Over the past seven years, a NASA spacecraft has put 4.4 billion miles on the odometer as it traveled into deep space to get to Bennu, an asteroid the length of the Empire State Building.
The robot spent years buzzing around the asteroid, hoping it would reveal some of its secrets with an extended observation.
On Sept. 24, scientists take the next big leap forward in learning what Bennu has to offer. The spacecraft, which is now swiftly approaching Earth, will release a capsule holding bits of rock and dirt scooped from the asteroid's surface in 2020. The sample will plunge 63,000 miles through space — one-third the distance from Earth to the moon — pierce Earth's atmosphere, and drop into a Utah desert where a recovery team will whisk it away to a lab.
If all goes well, the OSIRIS-Rex mission, short for Origins, Spectral Interpretation, Resource Identification, and Security Regolith Explorer, will be the United States' first successful asteroid sample returned.
But why Bennu, one might ask? It isn't necessarily a household name. Here are some things we know about the otherwise mysterious asteroid.
How big is asteroid Bennu?
Bennu is a little more than 1,600 feet wide, or about as long as the Empire State Building is tall. For a sense of scale, the world-renowned skyscraper looms more than 100 stories above New York's busy Midtown neighborhood.
The carbon-rich space rock is the shape of a droplet and made of boulders barely held together by their own microgravity. It likely broke off from a larger "parent" asteroid that couldn't hack it as a planet during a collision billions of years ago.
"I like to think of Bennu as a small mountain floating in outer space," said Dante Lauretta, the team's principal scientist, who is based at the University of Arizona.
What does the name 'Bennu' mean?
Bennu, a near-Earth orbiting asteroid, was discovered in 1999. It is named after an ancient Egyptian bird deity. Third-grade student Michael Puzio won a contest to name it in 2013, according to NASA.
But Bennu has earned a nickname among the scientists working on OSIRIS-Rex over the years. They call it "the trickster asteroid" because it has baffled the team every step of the way.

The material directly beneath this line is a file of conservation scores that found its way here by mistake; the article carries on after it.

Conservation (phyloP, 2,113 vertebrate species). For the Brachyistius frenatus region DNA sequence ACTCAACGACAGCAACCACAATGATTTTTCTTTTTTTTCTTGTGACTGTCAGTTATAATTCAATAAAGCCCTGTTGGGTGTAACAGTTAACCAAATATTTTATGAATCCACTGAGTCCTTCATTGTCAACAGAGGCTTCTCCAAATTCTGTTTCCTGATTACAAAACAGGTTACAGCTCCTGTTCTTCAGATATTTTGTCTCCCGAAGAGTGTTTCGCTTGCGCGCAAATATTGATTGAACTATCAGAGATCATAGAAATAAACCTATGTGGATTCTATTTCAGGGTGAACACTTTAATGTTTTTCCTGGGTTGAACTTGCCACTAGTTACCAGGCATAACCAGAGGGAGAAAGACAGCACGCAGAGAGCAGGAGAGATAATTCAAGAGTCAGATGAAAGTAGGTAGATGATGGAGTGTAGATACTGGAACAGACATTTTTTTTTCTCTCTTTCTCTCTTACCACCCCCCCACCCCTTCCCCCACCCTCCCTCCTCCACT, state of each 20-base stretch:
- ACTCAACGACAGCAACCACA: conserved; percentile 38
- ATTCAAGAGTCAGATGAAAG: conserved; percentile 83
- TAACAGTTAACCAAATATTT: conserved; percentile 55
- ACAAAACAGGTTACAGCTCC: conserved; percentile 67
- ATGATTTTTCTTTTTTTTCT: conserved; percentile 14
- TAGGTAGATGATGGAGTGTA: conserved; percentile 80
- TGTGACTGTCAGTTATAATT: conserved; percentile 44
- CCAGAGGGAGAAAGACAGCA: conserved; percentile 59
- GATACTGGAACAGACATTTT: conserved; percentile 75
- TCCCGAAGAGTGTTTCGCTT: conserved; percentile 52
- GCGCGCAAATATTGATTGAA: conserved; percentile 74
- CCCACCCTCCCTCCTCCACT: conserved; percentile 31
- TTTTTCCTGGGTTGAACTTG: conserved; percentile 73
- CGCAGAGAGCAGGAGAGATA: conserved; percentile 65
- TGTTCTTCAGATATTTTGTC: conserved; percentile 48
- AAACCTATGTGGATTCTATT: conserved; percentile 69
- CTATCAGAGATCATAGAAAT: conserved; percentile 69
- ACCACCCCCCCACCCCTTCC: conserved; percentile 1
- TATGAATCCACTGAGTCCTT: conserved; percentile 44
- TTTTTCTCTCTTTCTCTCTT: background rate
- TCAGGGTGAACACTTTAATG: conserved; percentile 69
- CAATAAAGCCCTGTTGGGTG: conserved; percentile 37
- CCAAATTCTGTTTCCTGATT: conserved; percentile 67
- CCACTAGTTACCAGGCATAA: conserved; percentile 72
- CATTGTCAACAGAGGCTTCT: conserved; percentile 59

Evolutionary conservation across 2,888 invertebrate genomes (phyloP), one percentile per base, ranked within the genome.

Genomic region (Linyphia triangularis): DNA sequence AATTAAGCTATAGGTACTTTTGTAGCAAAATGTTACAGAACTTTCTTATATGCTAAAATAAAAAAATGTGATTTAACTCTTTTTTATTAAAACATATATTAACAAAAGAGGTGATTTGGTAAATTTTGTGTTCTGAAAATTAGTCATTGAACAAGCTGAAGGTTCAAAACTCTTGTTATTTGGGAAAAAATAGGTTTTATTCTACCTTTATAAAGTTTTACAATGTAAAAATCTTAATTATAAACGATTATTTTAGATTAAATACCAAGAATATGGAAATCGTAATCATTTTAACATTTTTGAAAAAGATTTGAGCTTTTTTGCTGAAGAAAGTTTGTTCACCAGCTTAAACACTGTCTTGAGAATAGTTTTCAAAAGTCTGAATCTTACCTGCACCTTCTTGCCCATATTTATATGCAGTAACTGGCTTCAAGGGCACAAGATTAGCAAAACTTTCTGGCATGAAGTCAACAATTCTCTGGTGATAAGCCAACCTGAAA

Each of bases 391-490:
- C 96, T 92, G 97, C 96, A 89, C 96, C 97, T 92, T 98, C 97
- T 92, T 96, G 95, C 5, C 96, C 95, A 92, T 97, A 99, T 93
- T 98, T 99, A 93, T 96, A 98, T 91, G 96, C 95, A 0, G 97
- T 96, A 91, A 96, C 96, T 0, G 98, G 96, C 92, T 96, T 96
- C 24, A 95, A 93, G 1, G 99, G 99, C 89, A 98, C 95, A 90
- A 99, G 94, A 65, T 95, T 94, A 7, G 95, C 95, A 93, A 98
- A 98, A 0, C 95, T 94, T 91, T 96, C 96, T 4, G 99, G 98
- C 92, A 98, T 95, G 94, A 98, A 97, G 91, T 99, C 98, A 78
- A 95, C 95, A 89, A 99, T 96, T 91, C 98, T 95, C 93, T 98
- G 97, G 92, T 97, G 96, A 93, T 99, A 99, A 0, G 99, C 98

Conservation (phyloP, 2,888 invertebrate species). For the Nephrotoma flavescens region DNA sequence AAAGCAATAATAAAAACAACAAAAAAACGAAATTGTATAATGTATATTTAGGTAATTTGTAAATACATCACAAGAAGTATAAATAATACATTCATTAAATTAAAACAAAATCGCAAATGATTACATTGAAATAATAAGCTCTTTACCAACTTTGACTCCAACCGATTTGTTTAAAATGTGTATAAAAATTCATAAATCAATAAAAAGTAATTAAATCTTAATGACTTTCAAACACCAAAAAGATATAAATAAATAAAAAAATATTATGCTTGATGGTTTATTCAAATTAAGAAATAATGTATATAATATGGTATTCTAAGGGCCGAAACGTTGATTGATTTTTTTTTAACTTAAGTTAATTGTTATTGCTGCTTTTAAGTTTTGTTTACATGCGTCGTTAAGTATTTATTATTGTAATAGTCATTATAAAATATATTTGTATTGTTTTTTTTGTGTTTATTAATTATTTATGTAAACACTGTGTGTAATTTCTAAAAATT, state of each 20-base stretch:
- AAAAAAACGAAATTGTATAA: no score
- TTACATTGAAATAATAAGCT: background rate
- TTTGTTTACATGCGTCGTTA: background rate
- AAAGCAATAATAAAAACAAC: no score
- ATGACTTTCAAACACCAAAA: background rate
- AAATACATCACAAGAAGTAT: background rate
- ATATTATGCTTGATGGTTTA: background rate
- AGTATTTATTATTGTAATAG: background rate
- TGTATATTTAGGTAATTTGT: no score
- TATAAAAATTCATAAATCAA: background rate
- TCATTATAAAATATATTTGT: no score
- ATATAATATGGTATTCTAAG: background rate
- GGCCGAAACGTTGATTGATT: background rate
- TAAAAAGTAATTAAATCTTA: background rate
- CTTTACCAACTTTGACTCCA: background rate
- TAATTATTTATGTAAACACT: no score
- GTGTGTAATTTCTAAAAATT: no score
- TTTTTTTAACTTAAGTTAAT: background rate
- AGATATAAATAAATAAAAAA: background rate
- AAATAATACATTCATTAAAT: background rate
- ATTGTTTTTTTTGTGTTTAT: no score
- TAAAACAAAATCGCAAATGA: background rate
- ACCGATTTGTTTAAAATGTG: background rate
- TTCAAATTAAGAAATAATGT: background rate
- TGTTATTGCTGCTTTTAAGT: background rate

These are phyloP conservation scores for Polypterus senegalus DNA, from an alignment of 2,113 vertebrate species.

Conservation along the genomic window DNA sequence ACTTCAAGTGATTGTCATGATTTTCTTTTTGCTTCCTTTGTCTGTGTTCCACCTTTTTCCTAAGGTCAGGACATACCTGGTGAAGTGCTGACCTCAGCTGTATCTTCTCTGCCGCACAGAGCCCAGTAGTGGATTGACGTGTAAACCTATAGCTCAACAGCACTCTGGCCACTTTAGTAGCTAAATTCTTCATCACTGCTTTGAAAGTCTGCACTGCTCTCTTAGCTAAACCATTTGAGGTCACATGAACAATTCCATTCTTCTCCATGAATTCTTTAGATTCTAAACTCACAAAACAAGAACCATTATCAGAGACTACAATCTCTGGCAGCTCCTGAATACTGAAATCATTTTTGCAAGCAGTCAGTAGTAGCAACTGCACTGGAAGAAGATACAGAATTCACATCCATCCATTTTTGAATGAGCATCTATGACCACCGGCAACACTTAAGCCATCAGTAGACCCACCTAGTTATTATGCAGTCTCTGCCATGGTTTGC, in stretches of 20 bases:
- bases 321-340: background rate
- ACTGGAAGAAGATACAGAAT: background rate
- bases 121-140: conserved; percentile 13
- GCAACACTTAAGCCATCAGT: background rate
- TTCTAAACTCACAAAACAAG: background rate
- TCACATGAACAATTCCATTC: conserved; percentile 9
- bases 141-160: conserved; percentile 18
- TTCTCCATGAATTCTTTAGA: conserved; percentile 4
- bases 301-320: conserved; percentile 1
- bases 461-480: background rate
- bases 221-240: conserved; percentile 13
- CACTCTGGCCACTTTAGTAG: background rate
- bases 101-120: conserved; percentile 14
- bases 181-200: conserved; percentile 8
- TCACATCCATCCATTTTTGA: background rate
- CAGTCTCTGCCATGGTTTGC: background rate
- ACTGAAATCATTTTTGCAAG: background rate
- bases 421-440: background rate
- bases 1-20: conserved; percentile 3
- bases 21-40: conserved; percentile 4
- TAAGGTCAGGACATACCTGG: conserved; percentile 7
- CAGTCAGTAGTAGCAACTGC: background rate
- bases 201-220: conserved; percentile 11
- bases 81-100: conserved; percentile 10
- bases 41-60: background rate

Scientists believed that when the spacecraft touched down to collect the sample three years ago, it would encounter a pebbled surface. Instead, it was greeted by huge boulders. Then, when the spacecraft gently tapped the surface, the asteroid responded sort of like a fluid or plastic ball pit.
When will Bennu hit Earth?
Bennu poses no imminent danger to Earth, and NASA hasn't ever issued a collision warning for this asteroid, or any other. The asteroid has a "close approach" to Earth every six years, though space is a big place. It's about 200 million miles away.
Researchers have estimated Bennu has a 1‐in‐1,750 chance of hitting Earth during one of its close approaches through the year 2300. They have homed in on Sept. 24, 2182, as "the most significant date" in terms of a potential impact, with a probability of 1-in-2,700, or less than 0.04 percent. Still, despite this low risk of a collision, Bennu is considered one of the two most hazardous known asteroids in the solar system, along with another asteroid, 1950 DA.
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Millions of space rocks orbit the sun. They're the rocky rubble left over from the formation of the solar system about 4.6 billion years ago. Most of that ancient detritus is too far away to pose a threat to this planet. The majority are in the main asteroid belt between Mars and Jupiter, but occasionally rocks get nudged into the inner solar system, relatively closer to Earth.
Scientists are, however, keeping a close watch on 30,000 large objects out there and estimate there could be 15,000 or so more waiting to be discovered. Using powerful telescopes to scan the sky, astronomers are finding about 500 new sizable space rocks in Earth's solar system neighborhood each year.
Why get a sample of Bennu?
Bennu was selected for the mission because it is chock-full of carbon, meaning it could contain the chemical origins of life. Some of the mineral fragments inside the asteroid could be older than the solar system. These same grains of stardust could have come from dying stars or supernovas that eventually led to the formation of the sun and planets.
And despite its minimal chance of hitting Earth in the next century, learning about the asteroid could be helpful in future efforts to deflect it, should that become necessary. Bennu was also considered a convenient asteroid destination because every few years it crosses Earth's orbit around the sun, making it easier to reach than some other asteroids.